Other countries restricting movement and activities by gender include Panama, Colombia, and Peru, each of which have alternated which days men and women are allowed to leave the house to complete essential activities. Peru’s gender-based lockdown measure lasted one week after proving impractical. Interestingly, on a recent webinar by the International Association for Feminist Economics, Jeanine Anderson from the Catholic University of Peru stated that the consultant who proposed this approach said that he was defeated by ‘cultural patriarchal norms’ around who is expected to do the domestic labour. As a result, women were forced to gather in large groups on their designated days to do their shopping and other related tasks, putting them at increased risk of exposure. The measure also received criticism from activists worried about how the enforcement of such measures would lead to greater discrimination against the transgender community. Such concerns were reasonable, given that  a transgender woman was fined for violating Panama’s gender-based COVID-19 rules.

A woman outside her sky blue home near Santander, Colombia. © Charlotte Kesl / World Bank
The closure of schools and nurseries increases women's domestic burden. ©Charlotte Kesl/World Bank

Challenging inequitable gender norms

While few in number, responses in some other countries have seen COVID-19 as an opportunity to challenge and change inequitable gender norms. In Mexico, men are being told to pitch in with housework. Other countries, including France, Italy and Spain, have responded to the surge in domestic violence cases by expanding access to services for survivors through grocery stores and pharmacies.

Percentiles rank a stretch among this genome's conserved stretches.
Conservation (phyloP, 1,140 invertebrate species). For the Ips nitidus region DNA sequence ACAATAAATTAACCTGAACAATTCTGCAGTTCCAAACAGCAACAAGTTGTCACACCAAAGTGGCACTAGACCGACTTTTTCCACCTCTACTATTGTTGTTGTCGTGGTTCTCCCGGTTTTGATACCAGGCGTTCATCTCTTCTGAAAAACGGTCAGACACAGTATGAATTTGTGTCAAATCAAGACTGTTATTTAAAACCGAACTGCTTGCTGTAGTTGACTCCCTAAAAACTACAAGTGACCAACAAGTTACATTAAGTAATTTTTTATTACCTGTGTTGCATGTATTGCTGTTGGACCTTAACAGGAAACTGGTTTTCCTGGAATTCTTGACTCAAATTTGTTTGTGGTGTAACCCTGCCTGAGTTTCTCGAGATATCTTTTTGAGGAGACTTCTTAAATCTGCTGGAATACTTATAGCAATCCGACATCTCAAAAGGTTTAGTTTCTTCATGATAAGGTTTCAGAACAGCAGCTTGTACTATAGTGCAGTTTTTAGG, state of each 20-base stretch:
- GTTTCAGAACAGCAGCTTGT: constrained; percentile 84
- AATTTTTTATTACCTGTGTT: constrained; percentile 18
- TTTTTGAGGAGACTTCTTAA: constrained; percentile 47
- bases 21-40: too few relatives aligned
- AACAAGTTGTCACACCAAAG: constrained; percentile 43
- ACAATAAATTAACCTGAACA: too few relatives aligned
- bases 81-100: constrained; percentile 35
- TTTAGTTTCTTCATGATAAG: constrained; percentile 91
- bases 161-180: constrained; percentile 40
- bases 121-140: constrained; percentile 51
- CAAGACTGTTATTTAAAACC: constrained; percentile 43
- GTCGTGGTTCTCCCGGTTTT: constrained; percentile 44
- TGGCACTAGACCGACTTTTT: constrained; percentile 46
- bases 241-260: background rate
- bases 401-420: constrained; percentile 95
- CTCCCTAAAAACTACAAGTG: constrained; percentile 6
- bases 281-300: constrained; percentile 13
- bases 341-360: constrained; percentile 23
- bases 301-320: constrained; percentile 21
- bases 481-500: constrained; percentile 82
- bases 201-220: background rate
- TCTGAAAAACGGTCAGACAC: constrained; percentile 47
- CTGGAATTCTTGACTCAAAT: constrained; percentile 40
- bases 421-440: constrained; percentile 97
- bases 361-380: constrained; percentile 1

Much of the messaging around gendered approaches to COVID-19 explores how response efforts can address gender equality. Many of the recommendations advocate for ways in which response efforts can actively seek to challenge and change inequitable gender norms not only during the pandemic, but into the future. What is certain is that the way in which gender is incorporated into COVID-19 response efforts will determine whether this pandemic is treated as an opportunity to create a more gender equitable society, or as a mechanism through which inequitable gender norms are reinforced and exacerbated.

 
 

About the authors

Rosemary MorganRosemary Morgan, PhD is on faculty within the Department of International Health at the Johns Hopkins Bloomberg School of Public Health (JHSPH), Baltimore, MD, USA. Her research focuses on gender and gender analysis related to health and health systems. She currently leads the Sex and Gender Analysis Core for the NIH funded Sex and Age Differences in Immunity to Influenza Center at JHSPH and co-coordinates the Gender and COVID-19 Working Group.  

Sara DaviesSara Davies, PhD, is a Professor at the School of Government and International Relations, Griffith University, Australia. Sara has been an Australian Research Council Discovery Postgraduate Award Scholar (2008-2012) and an Australian Research Council Future Fellow (2014-2018). Sara’s research is in global health governance, gender and human security. She has recently published Containing Contagion: Politics of Disease Outbreaks in Southeast Asia (Johns Hopkins University Press, 2019) and co-editor of the Oxford University Handbook on Women, Peace and Security (Oxford University Press, 2018).

Both are members of a team conducting research on the gender impacts of the COVID-19 outbreak and response funded by the Canadian Institutes of Health Research under grant OV7-170639.